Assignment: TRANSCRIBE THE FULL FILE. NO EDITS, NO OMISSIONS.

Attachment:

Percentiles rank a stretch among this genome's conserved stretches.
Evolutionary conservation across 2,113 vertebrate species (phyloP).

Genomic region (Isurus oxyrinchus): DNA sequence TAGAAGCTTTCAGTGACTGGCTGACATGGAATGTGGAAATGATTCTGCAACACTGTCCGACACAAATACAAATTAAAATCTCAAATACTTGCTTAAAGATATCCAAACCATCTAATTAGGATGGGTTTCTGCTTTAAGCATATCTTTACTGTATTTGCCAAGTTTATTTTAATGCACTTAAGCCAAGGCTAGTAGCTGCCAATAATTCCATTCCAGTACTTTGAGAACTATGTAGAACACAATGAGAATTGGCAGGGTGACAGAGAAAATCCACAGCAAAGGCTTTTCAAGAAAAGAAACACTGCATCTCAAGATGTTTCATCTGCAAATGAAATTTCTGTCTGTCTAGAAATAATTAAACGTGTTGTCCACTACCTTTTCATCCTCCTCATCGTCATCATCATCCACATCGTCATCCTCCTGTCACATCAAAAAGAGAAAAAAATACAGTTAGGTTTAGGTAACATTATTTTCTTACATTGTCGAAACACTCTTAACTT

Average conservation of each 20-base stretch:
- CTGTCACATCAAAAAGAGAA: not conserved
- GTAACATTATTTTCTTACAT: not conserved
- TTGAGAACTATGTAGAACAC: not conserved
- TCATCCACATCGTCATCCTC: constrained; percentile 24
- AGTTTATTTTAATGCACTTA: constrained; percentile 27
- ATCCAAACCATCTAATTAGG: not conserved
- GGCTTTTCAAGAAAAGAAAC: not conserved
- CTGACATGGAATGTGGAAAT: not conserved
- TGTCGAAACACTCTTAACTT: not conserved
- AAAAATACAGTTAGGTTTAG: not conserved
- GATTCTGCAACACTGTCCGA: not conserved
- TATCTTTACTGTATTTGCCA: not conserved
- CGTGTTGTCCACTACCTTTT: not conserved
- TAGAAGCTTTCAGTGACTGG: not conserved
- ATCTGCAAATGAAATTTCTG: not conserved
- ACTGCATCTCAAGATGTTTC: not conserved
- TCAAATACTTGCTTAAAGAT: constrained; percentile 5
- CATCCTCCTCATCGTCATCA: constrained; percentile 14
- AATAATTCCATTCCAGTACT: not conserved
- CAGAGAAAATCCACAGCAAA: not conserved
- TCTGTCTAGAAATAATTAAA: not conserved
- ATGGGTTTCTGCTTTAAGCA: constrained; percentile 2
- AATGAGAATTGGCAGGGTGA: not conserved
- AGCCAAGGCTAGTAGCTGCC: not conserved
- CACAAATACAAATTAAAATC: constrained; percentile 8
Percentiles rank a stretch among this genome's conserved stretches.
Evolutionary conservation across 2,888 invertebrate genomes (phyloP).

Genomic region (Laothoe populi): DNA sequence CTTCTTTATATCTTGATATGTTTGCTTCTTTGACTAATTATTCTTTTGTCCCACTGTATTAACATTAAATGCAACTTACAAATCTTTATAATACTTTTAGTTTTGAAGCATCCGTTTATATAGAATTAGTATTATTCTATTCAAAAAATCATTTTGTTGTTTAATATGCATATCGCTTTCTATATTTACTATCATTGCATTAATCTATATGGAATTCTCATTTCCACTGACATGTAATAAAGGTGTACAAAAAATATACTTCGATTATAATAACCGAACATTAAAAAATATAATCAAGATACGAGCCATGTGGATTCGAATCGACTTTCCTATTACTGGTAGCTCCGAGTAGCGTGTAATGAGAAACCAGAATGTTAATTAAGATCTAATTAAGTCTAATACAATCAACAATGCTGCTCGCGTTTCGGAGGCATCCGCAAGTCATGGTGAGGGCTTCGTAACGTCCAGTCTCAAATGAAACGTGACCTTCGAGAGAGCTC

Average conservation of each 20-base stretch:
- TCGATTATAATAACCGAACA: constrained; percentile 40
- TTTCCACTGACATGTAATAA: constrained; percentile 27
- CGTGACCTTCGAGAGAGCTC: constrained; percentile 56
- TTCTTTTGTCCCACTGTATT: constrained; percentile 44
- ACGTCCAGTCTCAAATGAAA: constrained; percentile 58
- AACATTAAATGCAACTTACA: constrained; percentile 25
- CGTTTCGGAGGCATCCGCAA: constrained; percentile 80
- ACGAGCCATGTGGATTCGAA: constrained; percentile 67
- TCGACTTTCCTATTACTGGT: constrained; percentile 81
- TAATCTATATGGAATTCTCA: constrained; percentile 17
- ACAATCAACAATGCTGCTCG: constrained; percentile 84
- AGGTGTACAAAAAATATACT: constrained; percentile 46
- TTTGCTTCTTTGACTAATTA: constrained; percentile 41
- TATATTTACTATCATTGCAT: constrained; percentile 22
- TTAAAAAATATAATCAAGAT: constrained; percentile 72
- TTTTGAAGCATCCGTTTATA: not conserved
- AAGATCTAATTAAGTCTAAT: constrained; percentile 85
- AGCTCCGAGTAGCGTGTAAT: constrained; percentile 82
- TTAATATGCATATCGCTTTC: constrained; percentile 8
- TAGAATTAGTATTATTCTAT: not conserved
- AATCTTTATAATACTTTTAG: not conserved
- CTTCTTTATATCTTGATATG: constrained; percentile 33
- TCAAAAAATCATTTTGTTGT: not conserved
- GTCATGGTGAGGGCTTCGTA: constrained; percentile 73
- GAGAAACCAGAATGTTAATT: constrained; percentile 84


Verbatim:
Percentiles rank a stretch among this genome's conserved stretches.
Evolutionary conservation across 2,113 vertebrate species (phyloP).

Genomic region (Isurus oxyrinchus): DNA sequence TAGAAGCTTTCAGTGACTGGCTGACATGGAATGTGGAAATGATTCTGCAACACTGTCCGACACAAATACAAATTAAAATCTCAAATACTTGCTTAAAGATATCCAAACCATCTAATTAGGATGGGTTTCTGCTTTAAGCATATCTTTACTGTATTTGCCAAGTTTATTTTAATGCACTTAAGCCAAGGCTAGTAGCTGCCAATAATTCCATTCCAGTACTTTGAGAACTATGTAGAACACAATGAGAATTGGCAGGGTGACAGAGAAAATCCACAGCAAAGGCTTTTCAAGAAAAGAAACACTGCATCTCAAGATGTTTCATCTGCAAATGAAATTTCTGTCTGTCTAGAAATAATTAAACGTGTTGTCCACTACCTTTTCATCCTCCTCATCGTCATCATCATCCACATCGTCATCCTCCTGTCACATCAAAAAGAGAAAAAAATACAGTTAGGTTTAGGTAACATTATTTTCTTACATTGTCGAAACACTCTTAACTT

Average conservation of each 20-base stretch:
- CTGTCACATCAAAAAGAGAA: not conserved
- GTAACATTATTTTCTTACAT: not conserved
- TTGAGAACTATGTAGAACAC: not conserved
- TCATCCACATCGTCATCCTC: constrained; percentile 24
- AGTTTATTTTAATGCACTTA: constrained; percentile 27
- ATCCAAACCATCTAATTAGG: not conserved
- GGCTTTTCAAGAAAAGAAAC: not conserved
- CTGACATGGAATGTGGAAAT: not conserved
- TGTCGAAACACTCTTAACTT: not conserved
- AAAAATACAGTTAGGTTTAG: not conserved
- GATTCTGCAACACTGTCCGA: not conserved
- TATCTTTACTGTATTTGCCA: not conserved
- CGTGTTGTCCACTACCTTTT: not conserved
- TAGAAGCTTTCAGTGACTGG: not conserved
- ATCTGCAAATGAAATTTCTG: not conserved
- ACTGCATCTCAAGATGTTTC: not conserved
- TCAAATACTTGCTTAAAGAT: constrained; percentile 5
- CATCCTCCTCATCGTCATCA: constrained; percentile 14
- AATAATTCCATTCCAGTACT: not conserved
- CAGAGAAAATCCACAGCAAA: not conserved
- TCTGTCTAGAAATAATTAAA: not conserved
- ATGGGTTTCTGCTTTAAGCA: constrained; percentile 2
- AATGAGAATTGGCAGGGTGA: not conserved
- AGCCAAGGCTAGTAGCTGCC: not conserved
- CACAAATACAAATTAAAATC: constrained; percentile 8
Percentiles rank a stretch among this genome's conserved stretches.
Evolutionary conservation across 2,888 invertebrate genomes (phyloP).

Genomic region (Laothoe populi): DNA sequence CTTCTTTATATCTTGATATGTTTGCTTCTTTGACTAATTATTCTTTTGTCCCACTGTATTAACATTAAATGCAACTTACAAATCTTTATAATACTTTTAGTTTTGAAGCATCCGTTTATATAGAATTAGTATTATTCTATTCAAAAAATCATTTTGTTGTTTAATATGCATATCGCTTTCTATATTTACTATCATTGCATTAATCTATATGGAATTCTCATTTCCACTGACATGTAATAAAGGTGTACAAAAAATATACTTCGATTATAATAACCGAACATTAAAAAATATAATCAAGATACGAGCCATGTGGATTCGAATCGACTTTCCTATTACTGGTAGCTCCGAGTAGCGTGTAATGAGAAACCAGAATGTTAATTAAGATCTAATTAAGTCTAATACAATCAACAATGCTGCTCGCGTTTCGGAGGCATCCGCAAGTCATGGTGAGGGCTTCGTAACGTCCAGTCTCAAATGAAACGTGACCTTCGAGAGAGCTC

Average conservation of each 20-base stretch:
- TCGATTATAATAACCGAACA: constrained; percentile 40
- TTTCCACTGACATGTAATAA: constrained; percentile 27
- CGTGACCTTCGAGAGAGCTC: constrained; percentile 56
- TTCTTTTGTCCCACTGTATT: constrained; percentile 44
- ACGTCCAGTCTCAAATGAAA: constrained; percentile 58
- AACATTAAATGCAACTTACA: constrained; percentile 25
- CGTTTCGGAGGCATCCGCAA: constrained; percentile 80
- ACGAGCCATGTGGATTCGAA: constrained; percentile 67
- TCGACTTTCCTATTACTGGT: constrained; percentile 81
- TAATCTATATGGAATTCTCA: constrained; percentile 17
- ACAATCAACAATGCTGCTCG: constrained; percentile 84
- AGGTGTACAAAAAATATACT: constrained; percentile 46
- TTTGCTTCTTTGACTAATTA: constrained; percentile 41
- TATATTTACTATCATTGCAT: constrained; percentile 22
- TTAAAAAATATAATCAAGAT: constrained; percentile 72
- TTTTGAAGCATCCGTTTATA: not conserved
- AAGATCTAATTAAGTCTAAT: constrained; percentile 85
- AGCTCCGAGTAGCGTGTAAT: constrained; percentile 82
- TTAATATGCATATCGCTTTC: constrained; percentile 8
- TAGAATTAGTATTATTCTAT: not conserved
- AATCTTTATAATACTTTTAG: not conserved
- CTTCTTTATATCTTGATATG: constrained; percentile 33
- TCAAAAAATCATTTTGTTGT: not conserved
- GTCATGGTGAGGGCTTCGTA: constrained; percentile 73
- GAGAAACCAGAATGTTAATT: constrained; percentile 84